Tuesday, January 28, 2014

The Pact, by Mitchell S. Karnes

Paul is a boy in middle school who constantly gets picked on my his classmates.  When a new boy named Scott comes to the school, he begins to stick up for Paul.  The boys learn that they have a common interest in a role playing game, so Paul introduces Scott to some other boys who play.  Scott is trying to adjust to a new school, as well as coping with the loss of his father, and his decision to take a stand against the school bullies makes it difficult for him to simply blend in.

Bullying is such an important topic.  We see countless people speaking out on the need to change bullying culture; we hear of the horrible impact of bullying behavior; we see more and more schools adopting a zero tolerance policy on bullying.  So it makes sense that we address it in the books our kids are reading as well.  This book is aimed at middle grades readers, and it does a good job of showing what it is like to be involved in a bullying situation, whether you are the bully, the bullied, or a spectator.

I really like that this book painted a pretty accurate picture of what kids in the middle grades age group can possibly deal with.  The book was able to stay appropriate for the intended age group, while avoiding too much sugar coating of the issue.  I think the format of this book could be used to help kids in this age range deal with other issues as well.  I am interested to see where the author goes from here, but based on this book alone I think he had written something that the kids will really relate to.

I received a review copy courtesy of TLC Book Tours in exchange for my honest review.  See the rest of the tour here

Sunday, January 12, 2014

My Mother's Funeral, by Adriana Paramo

After spending her childhood and young adulthood living in Colombia with her mother and siblings, Adriana moved to the United States.  While she may have been thousands of miles away from her mother, she still kept her close to her heart; when her mother died, it was a devastating blow.  Adriana recounts snippets of her life with her mother, and the experience of dealing with her loss.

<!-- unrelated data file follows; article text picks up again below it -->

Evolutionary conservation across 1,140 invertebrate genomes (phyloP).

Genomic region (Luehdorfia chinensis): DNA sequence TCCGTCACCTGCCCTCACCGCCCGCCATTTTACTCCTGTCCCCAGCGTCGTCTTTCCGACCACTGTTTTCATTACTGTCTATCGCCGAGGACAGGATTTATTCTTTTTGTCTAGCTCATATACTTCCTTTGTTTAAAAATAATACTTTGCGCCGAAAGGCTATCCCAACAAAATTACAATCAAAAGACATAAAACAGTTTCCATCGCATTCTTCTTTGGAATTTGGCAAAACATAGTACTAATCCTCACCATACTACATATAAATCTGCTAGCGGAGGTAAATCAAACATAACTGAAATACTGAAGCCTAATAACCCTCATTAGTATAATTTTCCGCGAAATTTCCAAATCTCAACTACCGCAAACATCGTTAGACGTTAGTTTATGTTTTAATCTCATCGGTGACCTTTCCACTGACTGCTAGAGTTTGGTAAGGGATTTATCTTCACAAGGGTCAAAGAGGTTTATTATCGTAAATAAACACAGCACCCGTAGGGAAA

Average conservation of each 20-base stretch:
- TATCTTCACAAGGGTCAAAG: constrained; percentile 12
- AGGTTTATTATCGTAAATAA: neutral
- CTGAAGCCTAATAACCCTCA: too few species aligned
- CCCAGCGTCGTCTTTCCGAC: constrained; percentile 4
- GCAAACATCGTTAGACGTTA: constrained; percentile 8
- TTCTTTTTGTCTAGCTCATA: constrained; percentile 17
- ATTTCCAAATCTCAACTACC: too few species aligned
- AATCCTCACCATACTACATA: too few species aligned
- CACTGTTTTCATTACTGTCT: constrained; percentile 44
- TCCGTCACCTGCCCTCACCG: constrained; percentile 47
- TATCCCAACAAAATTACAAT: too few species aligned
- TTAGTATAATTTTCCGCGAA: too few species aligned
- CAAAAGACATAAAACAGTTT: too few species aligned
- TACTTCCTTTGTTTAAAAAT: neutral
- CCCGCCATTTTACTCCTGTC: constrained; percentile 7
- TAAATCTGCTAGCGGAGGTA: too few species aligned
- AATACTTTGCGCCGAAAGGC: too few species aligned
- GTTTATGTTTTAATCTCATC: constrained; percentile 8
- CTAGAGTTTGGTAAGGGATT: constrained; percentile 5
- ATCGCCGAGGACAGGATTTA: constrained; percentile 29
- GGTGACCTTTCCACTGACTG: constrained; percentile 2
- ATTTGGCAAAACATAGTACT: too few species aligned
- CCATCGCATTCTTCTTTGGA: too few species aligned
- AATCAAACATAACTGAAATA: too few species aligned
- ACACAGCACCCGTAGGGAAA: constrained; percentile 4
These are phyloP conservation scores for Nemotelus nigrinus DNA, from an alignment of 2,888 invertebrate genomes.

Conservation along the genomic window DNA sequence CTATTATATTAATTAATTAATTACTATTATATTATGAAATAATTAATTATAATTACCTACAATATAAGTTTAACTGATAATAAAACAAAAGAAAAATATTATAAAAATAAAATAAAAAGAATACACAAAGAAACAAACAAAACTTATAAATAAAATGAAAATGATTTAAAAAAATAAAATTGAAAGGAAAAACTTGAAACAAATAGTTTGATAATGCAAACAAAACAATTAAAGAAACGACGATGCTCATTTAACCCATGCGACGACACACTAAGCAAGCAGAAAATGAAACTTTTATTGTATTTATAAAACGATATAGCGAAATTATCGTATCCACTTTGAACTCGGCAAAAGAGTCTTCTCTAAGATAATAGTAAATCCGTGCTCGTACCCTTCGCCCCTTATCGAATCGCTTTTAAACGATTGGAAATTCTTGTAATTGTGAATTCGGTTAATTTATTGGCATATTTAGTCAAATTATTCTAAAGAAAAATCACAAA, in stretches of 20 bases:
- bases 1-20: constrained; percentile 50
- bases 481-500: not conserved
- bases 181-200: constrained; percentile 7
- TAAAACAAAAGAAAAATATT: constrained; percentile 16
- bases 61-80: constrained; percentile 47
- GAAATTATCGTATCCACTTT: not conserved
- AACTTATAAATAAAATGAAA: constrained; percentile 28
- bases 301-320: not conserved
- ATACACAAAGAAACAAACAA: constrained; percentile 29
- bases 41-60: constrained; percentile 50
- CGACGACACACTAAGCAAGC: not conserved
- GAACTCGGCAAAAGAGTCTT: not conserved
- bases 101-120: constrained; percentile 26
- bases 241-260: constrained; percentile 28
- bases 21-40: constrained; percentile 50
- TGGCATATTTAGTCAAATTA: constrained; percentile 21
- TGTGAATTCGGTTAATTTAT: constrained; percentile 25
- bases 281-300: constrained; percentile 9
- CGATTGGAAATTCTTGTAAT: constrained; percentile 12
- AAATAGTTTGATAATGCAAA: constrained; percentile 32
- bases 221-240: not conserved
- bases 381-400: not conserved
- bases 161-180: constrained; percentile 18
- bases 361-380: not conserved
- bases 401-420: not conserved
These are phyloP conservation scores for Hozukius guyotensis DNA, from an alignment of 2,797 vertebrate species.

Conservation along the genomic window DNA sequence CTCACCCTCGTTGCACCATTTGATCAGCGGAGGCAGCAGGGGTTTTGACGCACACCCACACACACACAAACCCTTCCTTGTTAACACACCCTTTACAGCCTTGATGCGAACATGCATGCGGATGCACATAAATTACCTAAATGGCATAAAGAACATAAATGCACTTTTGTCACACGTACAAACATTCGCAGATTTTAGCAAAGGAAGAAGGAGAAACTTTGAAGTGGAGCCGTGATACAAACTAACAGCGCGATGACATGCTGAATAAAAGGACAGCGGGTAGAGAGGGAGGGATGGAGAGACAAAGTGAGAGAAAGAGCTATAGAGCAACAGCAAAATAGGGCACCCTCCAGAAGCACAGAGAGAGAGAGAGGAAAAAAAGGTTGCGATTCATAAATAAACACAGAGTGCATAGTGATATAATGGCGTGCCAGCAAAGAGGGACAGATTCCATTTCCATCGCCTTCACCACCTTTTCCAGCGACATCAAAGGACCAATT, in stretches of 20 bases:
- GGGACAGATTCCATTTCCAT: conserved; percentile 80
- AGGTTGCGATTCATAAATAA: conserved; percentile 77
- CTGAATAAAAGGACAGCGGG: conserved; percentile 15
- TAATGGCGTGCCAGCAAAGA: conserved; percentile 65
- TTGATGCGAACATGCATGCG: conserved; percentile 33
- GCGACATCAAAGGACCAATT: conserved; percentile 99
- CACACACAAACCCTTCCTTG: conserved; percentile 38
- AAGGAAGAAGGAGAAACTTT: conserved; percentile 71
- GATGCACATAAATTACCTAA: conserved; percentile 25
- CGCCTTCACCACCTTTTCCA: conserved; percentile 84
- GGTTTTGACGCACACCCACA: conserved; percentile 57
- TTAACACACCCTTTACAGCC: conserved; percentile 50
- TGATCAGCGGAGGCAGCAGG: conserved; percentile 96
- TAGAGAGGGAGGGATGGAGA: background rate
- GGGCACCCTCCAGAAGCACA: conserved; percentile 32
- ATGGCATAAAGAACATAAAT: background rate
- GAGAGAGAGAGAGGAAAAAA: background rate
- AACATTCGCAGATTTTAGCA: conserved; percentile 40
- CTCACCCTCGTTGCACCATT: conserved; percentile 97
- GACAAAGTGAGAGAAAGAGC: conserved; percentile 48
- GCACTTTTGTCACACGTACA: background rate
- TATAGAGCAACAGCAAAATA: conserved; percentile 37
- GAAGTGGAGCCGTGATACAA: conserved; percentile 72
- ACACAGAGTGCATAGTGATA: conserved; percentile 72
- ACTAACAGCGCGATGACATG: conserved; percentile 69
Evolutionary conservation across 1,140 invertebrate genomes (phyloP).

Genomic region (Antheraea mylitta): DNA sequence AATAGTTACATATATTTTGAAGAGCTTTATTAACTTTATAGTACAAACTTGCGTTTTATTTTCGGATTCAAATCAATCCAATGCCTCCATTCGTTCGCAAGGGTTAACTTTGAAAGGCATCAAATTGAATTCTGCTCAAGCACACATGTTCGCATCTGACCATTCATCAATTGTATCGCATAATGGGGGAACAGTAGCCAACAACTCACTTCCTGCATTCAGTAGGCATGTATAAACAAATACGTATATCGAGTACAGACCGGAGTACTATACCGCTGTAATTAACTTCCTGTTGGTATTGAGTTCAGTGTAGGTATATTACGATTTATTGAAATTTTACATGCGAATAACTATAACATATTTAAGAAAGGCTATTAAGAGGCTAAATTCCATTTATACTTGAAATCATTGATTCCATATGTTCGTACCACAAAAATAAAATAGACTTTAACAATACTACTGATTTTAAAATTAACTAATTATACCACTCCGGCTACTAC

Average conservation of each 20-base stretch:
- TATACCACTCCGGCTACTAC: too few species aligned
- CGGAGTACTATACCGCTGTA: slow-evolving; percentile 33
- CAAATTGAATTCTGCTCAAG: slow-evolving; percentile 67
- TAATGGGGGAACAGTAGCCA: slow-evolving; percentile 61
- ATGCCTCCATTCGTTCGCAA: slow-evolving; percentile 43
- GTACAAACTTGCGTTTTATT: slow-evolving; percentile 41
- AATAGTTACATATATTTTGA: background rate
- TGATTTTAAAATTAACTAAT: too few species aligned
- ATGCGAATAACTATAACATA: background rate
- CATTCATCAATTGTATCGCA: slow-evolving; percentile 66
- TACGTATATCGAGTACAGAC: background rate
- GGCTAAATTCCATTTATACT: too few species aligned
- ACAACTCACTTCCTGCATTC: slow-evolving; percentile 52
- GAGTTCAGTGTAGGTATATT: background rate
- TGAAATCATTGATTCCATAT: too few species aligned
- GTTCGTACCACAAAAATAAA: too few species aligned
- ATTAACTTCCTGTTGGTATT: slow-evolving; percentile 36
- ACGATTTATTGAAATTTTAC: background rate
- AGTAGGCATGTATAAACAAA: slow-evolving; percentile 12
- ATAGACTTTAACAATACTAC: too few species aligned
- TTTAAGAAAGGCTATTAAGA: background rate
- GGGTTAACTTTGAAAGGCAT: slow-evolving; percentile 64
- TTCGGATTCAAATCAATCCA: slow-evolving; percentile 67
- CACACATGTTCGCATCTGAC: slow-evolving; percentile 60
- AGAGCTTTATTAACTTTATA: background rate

If I had to choose just one word to describe this memoir, I would say it is pristine.  The language and storytelling is wholly unspoiled, like a fine crystal goblet.  Clear, sparkling, beautiful, but if submitted to pressure it will smash and cut you to your core.  The writing in the book is so lyrical and beautiful, I felt it to my very depths.  

I loved the innocence in the author's voice; there is absolutely no guile to her writing.  She recounts stories from her youth that, if told by someone else would scream of naivety, but from her simply convey purity.  There is so much strength in this story, such feeling.  I challenge you to read it without being touched.

I received a review copy courtesy of TLC Book Tours in exchange for my honest review.  See the rest of the tour here.

 tlc logo resized

Wednesday, January 1, 2014

The Supreme Macaroni Company, by Adriana Trigiani

Valentine is determined to have everything she wants from life.  A member of a strong Italian American family, she is highly involved in the family shoemaking business; she is also engaged to an Italian man.  The couple must learn to juggle family with career, and make compromises.  Valentine also has to adjust to her husband's first family, and fact that each has a history that the other does not share.

If ever there were the perfect book to start off a new year, this is it.  I completely adored this book.  Trigiani's writing is a sensory delight; she spends a lot of time discussing smells, tastes, sights, sounds, and feelings to the extent that you, as a reader, feel as if you are part of the story.  In fact, I took a nap after reading the scene revolving around the family's Christmas dinner, and I dreamed about cannoli.  

I really fell in love with Valentine as a character.  She was a strong woman, but she was also flawed.  I found myself really relating to her.  Apparently, this book is the end of a trilogy, yet despite the fact that I never read the two previous books, I found myself completely absorbed in the story, and did not feel like I had missed anything.

I loved the strong emphasis on family in this book.  It made me wish I was from a big Italian family myself.  All in all, I thought this was a solid story, and it made me want to read more of Trigiani's writing.

I received a review copy courtesy of TLC Book Tours in exchange for my honest review.  See the rest of the tour here.

   tlc logo resized